Bilski – Federal Circuit Affirms Rejection of Business Method Patent Claims
November 4, 2008 2 Comments
Just a quick update on a long awaited US Federal Circuit decision on patent law issued last week. The case is called In Re Bilski (PDF), which addresses business method patents, of particular importance in the software, medical, and financial domains. In my view, it’s positive, because it constrains (v expands) what subject matter is patentable. At issue was whether mental processes that aren’t tied to something real could be patentable. The Federal Circuit – in an en banc decision – said no, “the claims are not directed to patent-eligible subject matter.” Claim 1 of the patent at issue is shown below:
“A method for managing the consumption risk costs of a commodity sold by a commodity provider at a fixed price comprising the steps of: (a) initiating a series of transactions between said commodity provider and consumers of said commodity wherein said consumers purchase said commodity at a fixed rate based upon historical averages, said fixed rate corresponding to a risk position of said consumer; (b) identifying market participants for said commodity having a counter-risk position to said consumers; and (c) initiating a series of transactions between said commodity provider and said market participants at a second fixed rate such that said series of market participant transactions balances the risk position of said series of consumer transactions.”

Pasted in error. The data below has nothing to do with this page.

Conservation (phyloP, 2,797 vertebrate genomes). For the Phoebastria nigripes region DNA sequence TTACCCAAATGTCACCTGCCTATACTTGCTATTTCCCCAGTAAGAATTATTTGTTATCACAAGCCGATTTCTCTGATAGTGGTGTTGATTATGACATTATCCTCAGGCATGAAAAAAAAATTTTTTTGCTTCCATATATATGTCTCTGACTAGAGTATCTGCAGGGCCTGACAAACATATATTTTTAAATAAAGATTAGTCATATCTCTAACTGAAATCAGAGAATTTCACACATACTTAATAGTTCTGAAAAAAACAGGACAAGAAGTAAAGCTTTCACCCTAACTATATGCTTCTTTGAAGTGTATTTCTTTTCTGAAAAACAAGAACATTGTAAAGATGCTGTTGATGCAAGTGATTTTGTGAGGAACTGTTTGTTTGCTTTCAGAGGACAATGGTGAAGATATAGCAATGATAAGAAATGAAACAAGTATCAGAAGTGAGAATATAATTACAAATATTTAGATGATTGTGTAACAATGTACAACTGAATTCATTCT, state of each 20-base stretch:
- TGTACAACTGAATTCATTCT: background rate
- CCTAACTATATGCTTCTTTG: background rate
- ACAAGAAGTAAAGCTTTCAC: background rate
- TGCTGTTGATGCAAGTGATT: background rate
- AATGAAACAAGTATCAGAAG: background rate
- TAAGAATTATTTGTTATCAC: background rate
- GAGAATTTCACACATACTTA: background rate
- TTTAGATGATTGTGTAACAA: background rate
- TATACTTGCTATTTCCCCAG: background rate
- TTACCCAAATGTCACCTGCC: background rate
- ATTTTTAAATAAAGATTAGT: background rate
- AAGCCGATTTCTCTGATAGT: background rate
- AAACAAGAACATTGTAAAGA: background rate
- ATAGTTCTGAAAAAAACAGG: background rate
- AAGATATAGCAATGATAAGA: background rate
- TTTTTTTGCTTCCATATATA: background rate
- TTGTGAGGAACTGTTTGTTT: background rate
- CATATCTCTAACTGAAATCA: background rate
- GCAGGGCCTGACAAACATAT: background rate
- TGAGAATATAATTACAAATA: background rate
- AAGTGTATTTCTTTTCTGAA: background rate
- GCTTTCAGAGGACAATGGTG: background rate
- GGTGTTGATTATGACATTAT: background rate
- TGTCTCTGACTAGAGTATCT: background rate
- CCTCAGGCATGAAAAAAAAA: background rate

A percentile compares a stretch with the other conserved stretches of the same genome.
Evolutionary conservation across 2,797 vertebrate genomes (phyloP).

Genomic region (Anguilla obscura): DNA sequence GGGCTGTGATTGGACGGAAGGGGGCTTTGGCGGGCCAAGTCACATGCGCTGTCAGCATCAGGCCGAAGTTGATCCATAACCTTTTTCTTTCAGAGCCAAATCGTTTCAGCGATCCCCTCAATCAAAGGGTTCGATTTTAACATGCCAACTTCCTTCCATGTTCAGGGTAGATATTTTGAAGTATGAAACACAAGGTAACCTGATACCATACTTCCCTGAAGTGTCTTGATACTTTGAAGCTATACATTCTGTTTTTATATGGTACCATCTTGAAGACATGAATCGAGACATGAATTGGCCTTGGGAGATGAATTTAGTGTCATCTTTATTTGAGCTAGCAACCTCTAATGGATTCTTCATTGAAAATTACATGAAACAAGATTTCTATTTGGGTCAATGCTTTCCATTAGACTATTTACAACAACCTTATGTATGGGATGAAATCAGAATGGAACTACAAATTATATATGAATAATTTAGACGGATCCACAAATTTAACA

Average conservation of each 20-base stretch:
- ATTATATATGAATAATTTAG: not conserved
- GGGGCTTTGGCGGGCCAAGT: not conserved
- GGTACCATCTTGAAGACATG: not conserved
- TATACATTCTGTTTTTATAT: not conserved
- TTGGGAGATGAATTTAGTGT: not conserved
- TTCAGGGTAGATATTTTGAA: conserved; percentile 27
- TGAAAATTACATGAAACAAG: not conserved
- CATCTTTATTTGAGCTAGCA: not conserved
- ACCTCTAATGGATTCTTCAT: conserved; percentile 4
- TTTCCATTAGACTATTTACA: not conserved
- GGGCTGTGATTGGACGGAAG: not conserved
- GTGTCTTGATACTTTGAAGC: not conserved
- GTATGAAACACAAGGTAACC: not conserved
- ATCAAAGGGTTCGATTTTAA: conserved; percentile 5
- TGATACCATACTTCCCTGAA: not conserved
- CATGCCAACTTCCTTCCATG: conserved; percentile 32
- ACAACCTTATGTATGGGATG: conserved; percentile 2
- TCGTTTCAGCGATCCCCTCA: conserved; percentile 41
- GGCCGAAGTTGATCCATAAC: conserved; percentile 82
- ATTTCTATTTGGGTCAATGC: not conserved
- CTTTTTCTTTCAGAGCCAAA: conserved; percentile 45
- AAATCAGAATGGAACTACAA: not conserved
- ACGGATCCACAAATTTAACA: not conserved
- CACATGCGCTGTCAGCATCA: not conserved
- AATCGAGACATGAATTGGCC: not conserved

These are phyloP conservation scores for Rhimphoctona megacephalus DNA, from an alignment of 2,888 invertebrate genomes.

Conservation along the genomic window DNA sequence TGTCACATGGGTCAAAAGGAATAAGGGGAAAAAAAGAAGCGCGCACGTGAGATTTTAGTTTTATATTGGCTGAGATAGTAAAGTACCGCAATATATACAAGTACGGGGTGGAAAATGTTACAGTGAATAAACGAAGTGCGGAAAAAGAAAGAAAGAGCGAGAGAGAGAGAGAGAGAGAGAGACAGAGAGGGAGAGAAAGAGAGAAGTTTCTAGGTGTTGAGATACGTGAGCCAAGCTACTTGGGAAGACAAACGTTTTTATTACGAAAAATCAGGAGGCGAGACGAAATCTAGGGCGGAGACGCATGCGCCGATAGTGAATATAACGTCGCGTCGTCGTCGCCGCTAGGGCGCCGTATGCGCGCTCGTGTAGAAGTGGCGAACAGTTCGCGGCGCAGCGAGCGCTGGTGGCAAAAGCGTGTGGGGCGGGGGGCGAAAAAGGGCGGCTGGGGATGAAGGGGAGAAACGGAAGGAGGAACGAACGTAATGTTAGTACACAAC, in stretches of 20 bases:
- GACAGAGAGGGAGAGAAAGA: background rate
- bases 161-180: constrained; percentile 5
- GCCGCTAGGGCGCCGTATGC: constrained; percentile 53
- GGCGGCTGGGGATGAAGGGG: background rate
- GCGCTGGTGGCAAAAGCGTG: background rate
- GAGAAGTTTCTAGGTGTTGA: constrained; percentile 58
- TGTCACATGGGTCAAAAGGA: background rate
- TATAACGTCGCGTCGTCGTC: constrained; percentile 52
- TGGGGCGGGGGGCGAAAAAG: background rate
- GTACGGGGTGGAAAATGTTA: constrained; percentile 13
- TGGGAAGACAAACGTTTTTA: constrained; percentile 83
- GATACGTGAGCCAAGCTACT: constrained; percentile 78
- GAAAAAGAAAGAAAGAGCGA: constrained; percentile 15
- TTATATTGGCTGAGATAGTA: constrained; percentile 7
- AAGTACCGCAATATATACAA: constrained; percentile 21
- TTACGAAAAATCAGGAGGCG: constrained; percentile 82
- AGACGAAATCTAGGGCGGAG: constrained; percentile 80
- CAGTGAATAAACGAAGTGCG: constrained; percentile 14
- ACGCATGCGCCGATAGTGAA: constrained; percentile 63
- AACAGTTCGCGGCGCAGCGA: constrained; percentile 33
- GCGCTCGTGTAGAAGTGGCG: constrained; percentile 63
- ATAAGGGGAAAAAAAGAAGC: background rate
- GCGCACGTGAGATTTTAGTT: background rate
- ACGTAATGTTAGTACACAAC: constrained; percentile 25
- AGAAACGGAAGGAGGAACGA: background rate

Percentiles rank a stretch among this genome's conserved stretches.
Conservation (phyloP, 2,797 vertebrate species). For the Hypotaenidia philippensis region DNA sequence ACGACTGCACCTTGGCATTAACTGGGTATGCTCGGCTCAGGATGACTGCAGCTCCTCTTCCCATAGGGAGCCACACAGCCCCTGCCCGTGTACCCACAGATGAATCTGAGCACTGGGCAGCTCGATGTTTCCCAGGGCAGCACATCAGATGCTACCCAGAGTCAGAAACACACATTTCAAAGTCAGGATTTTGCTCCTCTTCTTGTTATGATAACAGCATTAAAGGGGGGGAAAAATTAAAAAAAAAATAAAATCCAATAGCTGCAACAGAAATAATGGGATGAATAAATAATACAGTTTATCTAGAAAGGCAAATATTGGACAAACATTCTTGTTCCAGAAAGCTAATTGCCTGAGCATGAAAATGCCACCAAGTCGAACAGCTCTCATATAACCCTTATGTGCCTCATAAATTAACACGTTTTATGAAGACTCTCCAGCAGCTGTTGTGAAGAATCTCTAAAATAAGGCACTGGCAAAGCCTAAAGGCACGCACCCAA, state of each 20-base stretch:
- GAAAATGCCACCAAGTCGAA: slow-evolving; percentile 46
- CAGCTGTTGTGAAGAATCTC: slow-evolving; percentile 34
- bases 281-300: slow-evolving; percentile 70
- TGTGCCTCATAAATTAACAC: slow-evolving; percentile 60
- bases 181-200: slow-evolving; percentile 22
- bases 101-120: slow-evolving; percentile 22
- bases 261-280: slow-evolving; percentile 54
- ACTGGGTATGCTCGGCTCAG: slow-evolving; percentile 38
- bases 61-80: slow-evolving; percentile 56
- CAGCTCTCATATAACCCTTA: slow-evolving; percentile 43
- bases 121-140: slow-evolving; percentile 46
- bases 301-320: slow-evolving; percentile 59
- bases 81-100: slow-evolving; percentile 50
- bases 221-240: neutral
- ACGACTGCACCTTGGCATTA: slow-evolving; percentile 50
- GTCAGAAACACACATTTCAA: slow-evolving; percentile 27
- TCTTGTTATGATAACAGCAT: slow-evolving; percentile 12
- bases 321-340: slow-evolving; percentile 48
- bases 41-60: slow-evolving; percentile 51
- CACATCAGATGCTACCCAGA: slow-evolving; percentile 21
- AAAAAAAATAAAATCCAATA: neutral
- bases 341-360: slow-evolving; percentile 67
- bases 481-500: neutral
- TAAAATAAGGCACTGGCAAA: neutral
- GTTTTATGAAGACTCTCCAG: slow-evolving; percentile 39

The Federal Circuit is the US appellate court responsible for patent matters in the US and sits between regional federal district courts and the Supreme Court. The case will likely be appealed to the Supreme Court, so more to come if the Supreme Court accepts the appeal, but for now, this is a positive step by the Federal Circuit. The Federal Circuit did not go so far as to say that business method patents as a whole are invalid or address software patents as a distinct category.
Below are some additional reports and analysis that may be of interest:
Interestingly, two of the dissenting opinions both argued that the decision stifled innovation, but for completely different reasons. Perspective is everything. Judge Mayer’s dissent argued that business method patents should be declared ineligible for patent protection because affording patent protection to business methods lacks constitutional and statutory support and hinders innovation. Conversely, Judge Newman argued that not protecting process inventions ignores the congressional mandate to promote useful arts and sciences. Dissents aren’t law, but they provide interesting insight into how jurists may respond to arguments in future cases.
On the downside, I don’t foresee that the decision will reduce the impact of software patents as a whole going forward. It certainly won’t make it worse, which it easily could have. But to comply with Bilski, patent applicants need only draft their claims slightly differently (as many already do) to include processors or some general purpose computer language in their claims. Thus, applicants will still seek and likely obtain patents on methods of manipulating and processing information, as long as they are tethered to a real machine or they arguably transform something real.